A backsplash, which covers the wall between the countertops and the cabinets and behind the stove and sink, gives a kitchen personality and style. Sometimes, if it's an especially bold color or graphic design, it becomes the room's focal point. Picking the right backsplash can be a lot of fun but with so many available choices, it can also be overwhelming. Take a look at these guidelines to get started.
Pick the countertop first.
The countertop, not the backsplash, sets the stage for the kitchen's entire color palette, said interior designer Sharon Flatley. "The colors of the backsplash, walls and cabinets all hinge on your countertop choice." If the countertop is colorful or highly patterned, keep the backsplash neutral. "Something needs to stand out, and you only want one shining star," said Flatley. You want your backsplash to compliment the counter-top, not compete against it.
Match the tile design to your style.
In a rustic kitchen, Flatley suggests getting tiles that look handmade with irregular edges or crackled glazes. "There are some really neat-looking tiles with geometric prints now," she said, "and your options for color, texture and pattern are unbelievable." If you're doing a contemporary or industrial kitchen, look for sleek, clean tiles. "But there are also some really phenomenal tex-tural tiles that give you shape and still maintain that sleek look." For a transitional design, try a beveled subway tile that adds some architectural flair without being boring, she said. Geometric shapes like hexagons are trending in transitional kitchens too.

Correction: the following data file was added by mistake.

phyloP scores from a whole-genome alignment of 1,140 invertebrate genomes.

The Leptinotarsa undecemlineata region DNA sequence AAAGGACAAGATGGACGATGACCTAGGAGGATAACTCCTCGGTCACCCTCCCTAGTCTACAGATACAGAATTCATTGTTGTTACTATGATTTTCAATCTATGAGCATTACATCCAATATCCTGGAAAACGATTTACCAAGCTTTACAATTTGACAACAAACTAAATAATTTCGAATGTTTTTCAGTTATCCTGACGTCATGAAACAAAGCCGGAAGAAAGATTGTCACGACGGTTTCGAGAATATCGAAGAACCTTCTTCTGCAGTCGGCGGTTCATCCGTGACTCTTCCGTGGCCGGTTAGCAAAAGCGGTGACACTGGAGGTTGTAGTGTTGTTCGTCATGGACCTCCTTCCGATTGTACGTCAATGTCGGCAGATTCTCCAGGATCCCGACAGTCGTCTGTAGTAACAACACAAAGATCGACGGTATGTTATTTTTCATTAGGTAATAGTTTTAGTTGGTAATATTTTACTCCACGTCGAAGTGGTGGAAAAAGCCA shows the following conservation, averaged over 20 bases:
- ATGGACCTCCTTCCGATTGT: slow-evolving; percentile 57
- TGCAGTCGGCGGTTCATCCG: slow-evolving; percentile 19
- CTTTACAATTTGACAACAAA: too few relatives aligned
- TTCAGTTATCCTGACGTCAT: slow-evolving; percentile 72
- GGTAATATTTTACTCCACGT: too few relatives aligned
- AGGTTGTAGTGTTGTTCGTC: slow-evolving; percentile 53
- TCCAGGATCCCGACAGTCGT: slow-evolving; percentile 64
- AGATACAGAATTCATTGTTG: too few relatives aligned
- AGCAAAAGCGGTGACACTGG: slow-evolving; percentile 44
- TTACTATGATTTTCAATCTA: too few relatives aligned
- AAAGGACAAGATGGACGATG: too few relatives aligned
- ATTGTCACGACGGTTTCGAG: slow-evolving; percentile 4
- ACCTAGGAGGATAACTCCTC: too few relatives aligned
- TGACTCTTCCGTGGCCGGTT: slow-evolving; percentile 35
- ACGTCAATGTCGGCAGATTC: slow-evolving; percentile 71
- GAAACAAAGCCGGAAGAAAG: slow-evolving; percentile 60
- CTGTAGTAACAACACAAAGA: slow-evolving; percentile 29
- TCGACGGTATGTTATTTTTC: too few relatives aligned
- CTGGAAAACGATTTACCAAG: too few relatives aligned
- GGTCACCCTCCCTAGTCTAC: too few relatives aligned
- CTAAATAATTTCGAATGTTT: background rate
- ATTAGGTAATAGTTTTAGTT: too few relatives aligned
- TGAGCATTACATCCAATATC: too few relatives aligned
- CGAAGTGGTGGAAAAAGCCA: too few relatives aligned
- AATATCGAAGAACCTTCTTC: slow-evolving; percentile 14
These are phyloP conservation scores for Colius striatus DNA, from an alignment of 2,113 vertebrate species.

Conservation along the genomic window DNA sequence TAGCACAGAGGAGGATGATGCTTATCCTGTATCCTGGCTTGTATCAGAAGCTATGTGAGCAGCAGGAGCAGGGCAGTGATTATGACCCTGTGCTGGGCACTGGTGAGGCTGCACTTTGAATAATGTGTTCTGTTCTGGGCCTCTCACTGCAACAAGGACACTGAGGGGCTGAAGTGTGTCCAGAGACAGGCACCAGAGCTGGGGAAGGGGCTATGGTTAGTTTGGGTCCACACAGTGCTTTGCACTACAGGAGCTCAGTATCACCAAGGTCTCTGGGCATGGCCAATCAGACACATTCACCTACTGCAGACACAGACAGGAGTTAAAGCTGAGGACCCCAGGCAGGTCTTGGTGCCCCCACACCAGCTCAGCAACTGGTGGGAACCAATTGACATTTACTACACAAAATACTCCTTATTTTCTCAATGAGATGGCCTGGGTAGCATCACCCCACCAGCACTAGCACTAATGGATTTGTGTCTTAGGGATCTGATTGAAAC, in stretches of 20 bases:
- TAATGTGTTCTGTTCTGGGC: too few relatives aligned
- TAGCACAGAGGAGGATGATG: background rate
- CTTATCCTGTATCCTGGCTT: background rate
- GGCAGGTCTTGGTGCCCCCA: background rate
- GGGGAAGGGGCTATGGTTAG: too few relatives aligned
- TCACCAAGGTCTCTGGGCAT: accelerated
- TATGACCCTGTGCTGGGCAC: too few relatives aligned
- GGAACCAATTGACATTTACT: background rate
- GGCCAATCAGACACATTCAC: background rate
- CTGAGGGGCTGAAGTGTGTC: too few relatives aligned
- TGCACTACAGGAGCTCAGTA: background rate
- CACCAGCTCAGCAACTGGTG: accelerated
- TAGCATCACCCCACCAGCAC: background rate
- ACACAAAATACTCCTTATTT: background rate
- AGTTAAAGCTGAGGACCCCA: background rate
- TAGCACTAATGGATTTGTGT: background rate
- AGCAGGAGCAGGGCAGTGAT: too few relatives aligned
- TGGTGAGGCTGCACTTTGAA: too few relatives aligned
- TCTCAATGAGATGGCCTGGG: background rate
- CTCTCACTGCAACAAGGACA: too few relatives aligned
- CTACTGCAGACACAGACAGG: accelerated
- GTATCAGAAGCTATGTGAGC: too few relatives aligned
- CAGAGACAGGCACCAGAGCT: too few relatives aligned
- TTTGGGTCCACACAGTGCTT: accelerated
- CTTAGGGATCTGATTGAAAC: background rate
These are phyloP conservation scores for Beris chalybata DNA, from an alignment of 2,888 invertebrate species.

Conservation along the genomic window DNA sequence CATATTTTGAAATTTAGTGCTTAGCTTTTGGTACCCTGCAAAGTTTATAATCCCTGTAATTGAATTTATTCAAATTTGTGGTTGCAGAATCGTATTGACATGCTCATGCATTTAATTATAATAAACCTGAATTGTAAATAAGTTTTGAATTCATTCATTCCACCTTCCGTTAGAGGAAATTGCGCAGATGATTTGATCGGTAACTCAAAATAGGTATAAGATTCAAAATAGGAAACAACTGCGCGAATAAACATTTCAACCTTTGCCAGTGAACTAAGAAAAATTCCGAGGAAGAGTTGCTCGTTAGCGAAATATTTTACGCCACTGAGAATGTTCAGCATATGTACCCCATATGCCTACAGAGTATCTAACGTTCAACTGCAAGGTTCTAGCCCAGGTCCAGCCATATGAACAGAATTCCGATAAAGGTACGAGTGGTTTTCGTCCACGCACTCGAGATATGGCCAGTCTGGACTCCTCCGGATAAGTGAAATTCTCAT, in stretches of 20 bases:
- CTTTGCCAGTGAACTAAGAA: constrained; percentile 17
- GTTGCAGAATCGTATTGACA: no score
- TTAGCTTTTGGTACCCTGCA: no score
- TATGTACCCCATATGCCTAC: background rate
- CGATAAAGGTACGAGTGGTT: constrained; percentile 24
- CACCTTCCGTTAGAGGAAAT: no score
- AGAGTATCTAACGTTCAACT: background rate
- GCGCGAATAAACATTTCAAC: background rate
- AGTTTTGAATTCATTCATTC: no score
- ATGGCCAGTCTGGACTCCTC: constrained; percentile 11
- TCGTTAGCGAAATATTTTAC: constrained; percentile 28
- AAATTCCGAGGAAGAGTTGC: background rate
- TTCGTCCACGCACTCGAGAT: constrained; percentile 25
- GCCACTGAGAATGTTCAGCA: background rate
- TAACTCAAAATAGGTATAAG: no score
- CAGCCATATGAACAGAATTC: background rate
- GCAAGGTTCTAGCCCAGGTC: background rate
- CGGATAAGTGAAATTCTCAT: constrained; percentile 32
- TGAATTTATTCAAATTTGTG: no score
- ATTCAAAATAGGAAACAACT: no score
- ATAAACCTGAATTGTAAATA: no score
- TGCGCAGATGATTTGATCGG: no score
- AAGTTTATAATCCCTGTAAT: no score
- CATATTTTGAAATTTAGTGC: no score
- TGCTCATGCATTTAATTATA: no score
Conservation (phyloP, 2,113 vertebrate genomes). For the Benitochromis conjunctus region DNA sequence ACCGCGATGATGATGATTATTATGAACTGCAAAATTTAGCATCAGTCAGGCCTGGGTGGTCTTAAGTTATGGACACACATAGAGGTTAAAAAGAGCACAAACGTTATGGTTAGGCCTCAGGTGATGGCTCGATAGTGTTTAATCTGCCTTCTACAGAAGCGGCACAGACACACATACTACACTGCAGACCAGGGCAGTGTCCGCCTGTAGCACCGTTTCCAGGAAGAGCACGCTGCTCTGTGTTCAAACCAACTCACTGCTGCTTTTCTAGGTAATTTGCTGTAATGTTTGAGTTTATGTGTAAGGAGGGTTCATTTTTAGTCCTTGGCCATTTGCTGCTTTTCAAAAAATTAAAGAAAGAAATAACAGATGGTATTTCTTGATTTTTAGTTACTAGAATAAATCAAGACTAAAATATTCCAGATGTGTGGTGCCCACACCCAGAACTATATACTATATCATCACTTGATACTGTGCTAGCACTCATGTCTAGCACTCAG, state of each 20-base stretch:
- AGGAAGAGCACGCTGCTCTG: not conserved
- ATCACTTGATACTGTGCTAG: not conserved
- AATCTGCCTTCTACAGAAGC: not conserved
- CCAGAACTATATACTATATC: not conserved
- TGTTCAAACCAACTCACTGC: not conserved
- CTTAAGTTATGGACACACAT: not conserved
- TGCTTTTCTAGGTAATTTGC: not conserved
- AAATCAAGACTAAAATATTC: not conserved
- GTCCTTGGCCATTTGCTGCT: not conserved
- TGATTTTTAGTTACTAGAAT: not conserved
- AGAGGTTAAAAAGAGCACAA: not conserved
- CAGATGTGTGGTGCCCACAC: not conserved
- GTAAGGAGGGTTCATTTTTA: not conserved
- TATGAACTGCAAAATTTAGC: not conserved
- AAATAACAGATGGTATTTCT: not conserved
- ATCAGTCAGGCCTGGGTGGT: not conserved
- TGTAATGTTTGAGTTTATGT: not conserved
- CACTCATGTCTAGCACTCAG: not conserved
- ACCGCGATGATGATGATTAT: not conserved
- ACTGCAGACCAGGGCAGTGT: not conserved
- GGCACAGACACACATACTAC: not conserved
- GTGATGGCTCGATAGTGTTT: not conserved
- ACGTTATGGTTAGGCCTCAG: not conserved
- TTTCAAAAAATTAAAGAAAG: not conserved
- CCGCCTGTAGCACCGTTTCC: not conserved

Pick a material that makes your budget happy.
Backsplash tiles come in not just many colors, patterns, shapes and sizes but also price points. You'll have more than enough to choose from, whether you can afford $10 or $100 per tile. Popular high-end choices include laser cut, natural stone mosaics and glass. Budget-friendly choices are ceramic and porcelain, some of which are manufactured to look like stone or wood, a welcome choice if you want a high-end custom look at a lower price.
Choose the right grout.
Grout, which can be as important a design element in some kitchens as the tile, comes in many colors, including black, orange and pink. But Flatley recommends that you choose a grout color closest to the color of your tile. "I am not a big fan of 'outlining' the tile in a darker color of grout," she said. "The tile is usually the major component of the backsplash design, and the grout should be simple and elegant."
Go big or go home.
Small tiles, which work well on shower floors, look outdated on a kitchen backsplash. "Most people are choosing the larger sizes, which means less grout joints and less cleaning," said Flatley. "It used to be that your only choices were 4-inch-by-4-inch or 6-inch-by-6-inch, but now the sky is almost the limit."
Add a little extra to your tile purchase.
After picking the tile you like, figure out how much to buy. "Measure the space then calculate the amount of square feet needed to cover the area," said Flatley. "I always add some percentage to the square feet needed as overage — usually 15 percent — for tile that is to be cut and has the potential for breakage."